Redrawing the mapTerritorial issues between countries are as challenging to resolve as claims over land ownership between squabbling siblings.
In the title of one of his most memorable poems, Bhupi Sherchan (1936-1989) bemoans—“Galat lagchha malai mero deshko itihas” (I think my country’s history is a lie). Considering that history is often little more than the idealised version of the past, lamentations of the tormented poet are understandable. Were Bhupi alive today, he would probably say something similar about the country’s geography.
At least four generations of Nepalis have begun to discover that the maps they learnt to draw in school were all wrong. All textbooks and official maps since geography began to be taught in the schools of Nepal in the 1950s lacked a knife-like protrusion stabbing into the Kumaon-Garhwal mountains.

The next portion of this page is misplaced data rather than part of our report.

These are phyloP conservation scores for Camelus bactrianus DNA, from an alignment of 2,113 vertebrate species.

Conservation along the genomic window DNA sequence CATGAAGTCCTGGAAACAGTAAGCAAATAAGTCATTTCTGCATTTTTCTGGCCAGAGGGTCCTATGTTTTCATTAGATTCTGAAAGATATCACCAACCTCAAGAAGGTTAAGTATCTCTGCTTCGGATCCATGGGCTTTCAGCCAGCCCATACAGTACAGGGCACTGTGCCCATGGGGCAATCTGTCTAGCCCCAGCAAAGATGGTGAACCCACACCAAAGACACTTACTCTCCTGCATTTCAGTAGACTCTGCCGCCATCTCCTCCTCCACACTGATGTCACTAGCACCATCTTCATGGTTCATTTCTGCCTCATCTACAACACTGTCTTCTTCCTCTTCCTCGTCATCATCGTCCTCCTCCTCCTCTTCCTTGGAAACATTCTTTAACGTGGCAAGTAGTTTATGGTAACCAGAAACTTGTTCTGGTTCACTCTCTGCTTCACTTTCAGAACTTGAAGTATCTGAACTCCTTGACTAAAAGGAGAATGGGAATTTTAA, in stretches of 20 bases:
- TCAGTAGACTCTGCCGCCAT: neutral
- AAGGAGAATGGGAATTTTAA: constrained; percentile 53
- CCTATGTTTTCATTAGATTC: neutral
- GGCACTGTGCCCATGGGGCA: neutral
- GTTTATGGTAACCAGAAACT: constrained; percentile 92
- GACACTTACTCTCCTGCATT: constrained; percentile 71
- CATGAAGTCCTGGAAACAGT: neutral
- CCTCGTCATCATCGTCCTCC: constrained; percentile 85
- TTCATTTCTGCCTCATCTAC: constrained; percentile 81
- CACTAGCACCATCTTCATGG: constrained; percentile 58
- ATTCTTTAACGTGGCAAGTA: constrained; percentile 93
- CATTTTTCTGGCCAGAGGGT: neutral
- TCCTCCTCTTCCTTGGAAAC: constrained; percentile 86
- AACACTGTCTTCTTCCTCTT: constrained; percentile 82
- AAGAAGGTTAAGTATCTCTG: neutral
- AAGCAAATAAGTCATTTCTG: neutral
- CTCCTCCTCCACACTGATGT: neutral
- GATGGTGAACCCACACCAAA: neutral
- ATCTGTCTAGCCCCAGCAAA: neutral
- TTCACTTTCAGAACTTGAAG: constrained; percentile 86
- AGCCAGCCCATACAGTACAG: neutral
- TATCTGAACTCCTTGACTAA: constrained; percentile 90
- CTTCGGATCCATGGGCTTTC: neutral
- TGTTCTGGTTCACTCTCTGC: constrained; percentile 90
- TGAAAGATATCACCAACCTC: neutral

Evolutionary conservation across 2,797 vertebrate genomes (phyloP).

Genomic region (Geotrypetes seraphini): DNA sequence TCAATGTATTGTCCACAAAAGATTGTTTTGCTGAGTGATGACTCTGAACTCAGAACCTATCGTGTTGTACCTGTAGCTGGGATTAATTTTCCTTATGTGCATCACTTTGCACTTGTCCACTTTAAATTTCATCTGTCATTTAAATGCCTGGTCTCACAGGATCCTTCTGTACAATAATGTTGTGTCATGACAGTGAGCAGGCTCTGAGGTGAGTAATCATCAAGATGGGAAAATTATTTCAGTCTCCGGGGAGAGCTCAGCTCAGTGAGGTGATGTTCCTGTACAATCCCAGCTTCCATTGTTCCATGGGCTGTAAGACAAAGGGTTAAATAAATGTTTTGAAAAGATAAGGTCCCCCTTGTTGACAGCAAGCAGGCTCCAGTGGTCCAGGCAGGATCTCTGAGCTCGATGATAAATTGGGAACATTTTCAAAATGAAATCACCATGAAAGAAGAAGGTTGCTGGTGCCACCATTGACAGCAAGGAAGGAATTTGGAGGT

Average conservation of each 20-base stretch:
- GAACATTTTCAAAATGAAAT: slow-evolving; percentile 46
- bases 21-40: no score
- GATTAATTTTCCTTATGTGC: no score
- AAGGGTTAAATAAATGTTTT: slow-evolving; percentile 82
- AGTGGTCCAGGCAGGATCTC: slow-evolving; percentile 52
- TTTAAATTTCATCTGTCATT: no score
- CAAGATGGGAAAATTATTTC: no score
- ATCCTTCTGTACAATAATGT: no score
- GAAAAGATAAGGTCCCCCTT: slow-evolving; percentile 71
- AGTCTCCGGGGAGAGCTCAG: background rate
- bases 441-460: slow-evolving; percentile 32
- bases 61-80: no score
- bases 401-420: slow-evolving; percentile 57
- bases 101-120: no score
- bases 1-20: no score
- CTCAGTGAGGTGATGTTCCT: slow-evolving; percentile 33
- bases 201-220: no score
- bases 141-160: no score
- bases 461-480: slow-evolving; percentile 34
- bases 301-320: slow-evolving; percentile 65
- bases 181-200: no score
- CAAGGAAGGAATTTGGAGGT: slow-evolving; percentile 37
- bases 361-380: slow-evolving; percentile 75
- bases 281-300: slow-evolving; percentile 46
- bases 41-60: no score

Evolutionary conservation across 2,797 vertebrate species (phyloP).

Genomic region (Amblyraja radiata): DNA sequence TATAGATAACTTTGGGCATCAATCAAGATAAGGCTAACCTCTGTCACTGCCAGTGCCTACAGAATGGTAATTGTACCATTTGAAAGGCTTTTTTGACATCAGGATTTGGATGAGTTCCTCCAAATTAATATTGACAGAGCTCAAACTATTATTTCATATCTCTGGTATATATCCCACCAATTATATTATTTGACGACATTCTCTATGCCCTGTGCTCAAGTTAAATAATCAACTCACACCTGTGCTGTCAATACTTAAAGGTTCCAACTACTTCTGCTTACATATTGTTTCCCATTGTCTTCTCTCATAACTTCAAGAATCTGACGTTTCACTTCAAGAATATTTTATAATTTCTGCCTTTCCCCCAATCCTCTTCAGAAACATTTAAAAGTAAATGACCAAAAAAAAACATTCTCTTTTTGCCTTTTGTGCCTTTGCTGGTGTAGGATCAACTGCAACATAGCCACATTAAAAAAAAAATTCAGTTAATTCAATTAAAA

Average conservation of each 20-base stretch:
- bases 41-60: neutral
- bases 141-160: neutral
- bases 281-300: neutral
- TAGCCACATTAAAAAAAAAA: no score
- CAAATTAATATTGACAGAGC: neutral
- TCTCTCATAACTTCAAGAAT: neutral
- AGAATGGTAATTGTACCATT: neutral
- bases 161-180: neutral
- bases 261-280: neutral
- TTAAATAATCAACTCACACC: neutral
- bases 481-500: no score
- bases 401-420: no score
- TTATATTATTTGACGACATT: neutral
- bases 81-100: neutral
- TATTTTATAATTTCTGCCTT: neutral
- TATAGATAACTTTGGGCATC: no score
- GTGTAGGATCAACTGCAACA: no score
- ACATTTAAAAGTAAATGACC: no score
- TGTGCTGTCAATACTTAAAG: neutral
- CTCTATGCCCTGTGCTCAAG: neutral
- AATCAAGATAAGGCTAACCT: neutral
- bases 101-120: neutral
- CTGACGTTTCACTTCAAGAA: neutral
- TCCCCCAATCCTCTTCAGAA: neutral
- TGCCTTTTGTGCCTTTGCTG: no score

Born in 1946, Prime Minister Sher Bahadur Deuba can be categorised as one of the last politicos of the Veterans’ Generation that grew up after the overthrow of Ranas in 1951 and benefitted from the expansion of school education. He probably learnt to draw the map of Nepal from Indian publications back in Dadeldhura.
Premier Deuba must have then travelled to Kathmandu through the Indian territory for further studies. He definitely knows more about the ground reality of Lipulekh and Limpiyadhura than all self-styled experts put together. His silence on the border issue is more eloquent than the cacophony being played in the public sphere.
KP Sharma Oli is much more than merely the Opposition leader in the Pratinidhi Sabha. In addition to being the ethnonational chieftain of Khas-Arya across party lines, Supremo Sharma Oli is the representative figure of the Lost Generation born after the overthrow of Ranas but was brought up in the high noon of the authoritarian Shah regime.
Supremo Sharma Oli spent his formative years in Jhapa at the easternmost frontiers of the country. Just across the Mechi River in Naxalbari, the hotbed of left-wing extremism in the early-1970s in West Bengal. He caught the bug of Maoism from across the border early on and got involved in beheading ‘class-enemies’ campaigns.